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Staff Profile: Education Director Mandy Herlich

Students returning to Emanuel Congregation Religious School this fall will find a new approach to learning, initiated by Education Director Mandy Herlich, to help children adjust to in-person classes.

“On Sundays, we are focusing heavily on community this year,” Mandy explains. “As it will be our only in-person day of ECRS and our homecoming after a year of remote learning, I really want to emphasize how good it is to be together.”

After the all-ages family service on Sunday mornings, students will split into grade-level classes to examine seven Jewish values through the Shalom Learning curriculum, which tailors its lessons for each age group. To help build a positive relationship with Hebrew, the K-3 students will learn from Hebrew Through Movement sessions, while older kids can follow their interests and pick from a variety of fun electives. All K-6 students will have music classes with Music Director Ruthie Seidner.

During the week, students in fourth, fifth and sixth grade will have one-on-one sessions with their Hebrew teachers.

“Giving parents the opportunity to schedule lessons directly with their teachers fosters a huge amount of added flexibility for families,” Mandy says. “Students are now free to explore their passions (competitive sports teams, lessons, etc.) without having to keep 4:30-6:00 on Tuesdays free on their calendars for Hebrew school. In addition, students will be able to learn Hebrew at their own pace.”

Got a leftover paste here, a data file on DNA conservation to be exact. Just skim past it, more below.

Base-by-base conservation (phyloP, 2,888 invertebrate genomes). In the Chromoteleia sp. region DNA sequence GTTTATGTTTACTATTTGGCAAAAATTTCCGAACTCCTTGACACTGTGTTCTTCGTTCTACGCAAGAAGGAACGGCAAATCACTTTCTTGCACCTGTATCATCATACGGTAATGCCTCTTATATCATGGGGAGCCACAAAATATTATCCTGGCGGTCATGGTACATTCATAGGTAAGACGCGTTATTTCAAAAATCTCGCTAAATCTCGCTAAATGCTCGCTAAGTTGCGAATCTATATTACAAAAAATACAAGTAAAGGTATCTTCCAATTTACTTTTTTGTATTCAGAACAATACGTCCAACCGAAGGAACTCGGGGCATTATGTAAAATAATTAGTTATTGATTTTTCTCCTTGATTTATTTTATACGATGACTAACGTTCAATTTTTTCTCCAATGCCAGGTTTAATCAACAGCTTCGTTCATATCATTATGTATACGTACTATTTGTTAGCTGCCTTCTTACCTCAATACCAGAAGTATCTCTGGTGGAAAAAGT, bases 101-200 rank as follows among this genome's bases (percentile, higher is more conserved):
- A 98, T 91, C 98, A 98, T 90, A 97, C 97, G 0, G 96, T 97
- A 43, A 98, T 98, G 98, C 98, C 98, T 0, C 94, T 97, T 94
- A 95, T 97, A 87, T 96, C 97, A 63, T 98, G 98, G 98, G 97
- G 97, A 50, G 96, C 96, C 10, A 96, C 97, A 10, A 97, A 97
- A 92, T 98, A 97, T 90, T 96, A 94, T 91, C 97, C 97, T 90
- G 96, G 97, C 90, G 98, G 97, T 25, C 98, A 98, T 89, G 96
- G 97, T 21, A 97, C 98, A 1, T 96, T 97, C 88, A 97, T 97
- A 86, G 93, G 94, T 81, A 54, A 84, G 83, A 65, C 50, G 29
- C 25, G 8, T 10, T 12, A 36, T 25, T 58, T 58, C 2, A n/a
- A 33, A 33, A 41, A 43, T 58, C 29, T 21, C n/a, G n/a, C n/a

While creating the new learning plan, Mandy drew on advice of the Association for Reform Jewish Educators and colleagues from across the country. She then brought her ideas to the ECRS Leadership Team.

“I learned a lot last year and took notes of what was most successful and most challenging throughout our year of online learning,” says Mandy. “It was also my first year at Emanuel, so I paid special attention to our unique community and what best supported learning within it.”

Mandy knew from a young age that she wanted to pursue a career in Jewish education.

“I grew up in St. Louis with my mom dressing me up for Sunday school each week and taking me with her to our synagogue,” says Mandy. “As a teacher in the school, she got to have bagels in the office with the other teachers before school and I would sit with her and eat as well. I always felt so special being with her in those moments. In third grade, she was my teacher. I remember helping her set up chairs in an airplane formation for our ‘flight’ to Israel. I was inspired, even back then, to be involved in Jewish education.

“As I grew older, I became frustrated sitting through boring Religious School classes that felt irrelevant to my life, yet I always remained engaged. I was confirmed and then even chose to continue on with Hebrew High classes through 12th grade. Heading off to college, I knew I wanted to be involved in the Jewish world professionally, and I knew that it was my responsibility to make positive change in how we educate our youth.”

A graduate of the Tulane University and Hebrew Union College-Jewish Institute of Religion, Mandy has worked in congregations across the South and in New York and the Chicago area. Most recently, she served as the Director of Lifelong Learning at Temple Beth-El in Northbrook.

“I feel inspired each time I am able to facilitate a quality teacher professional learning session or step into a classroom where students are happy and engaged,” she says. “I love what I do when I can sit one-on-one with a student who is struggling and find a creative way to help them embrace a Jewish value or concept in a way that is meaningful to them as an individual. These moments fill me with gratitude and renew my own love of Judaism.”


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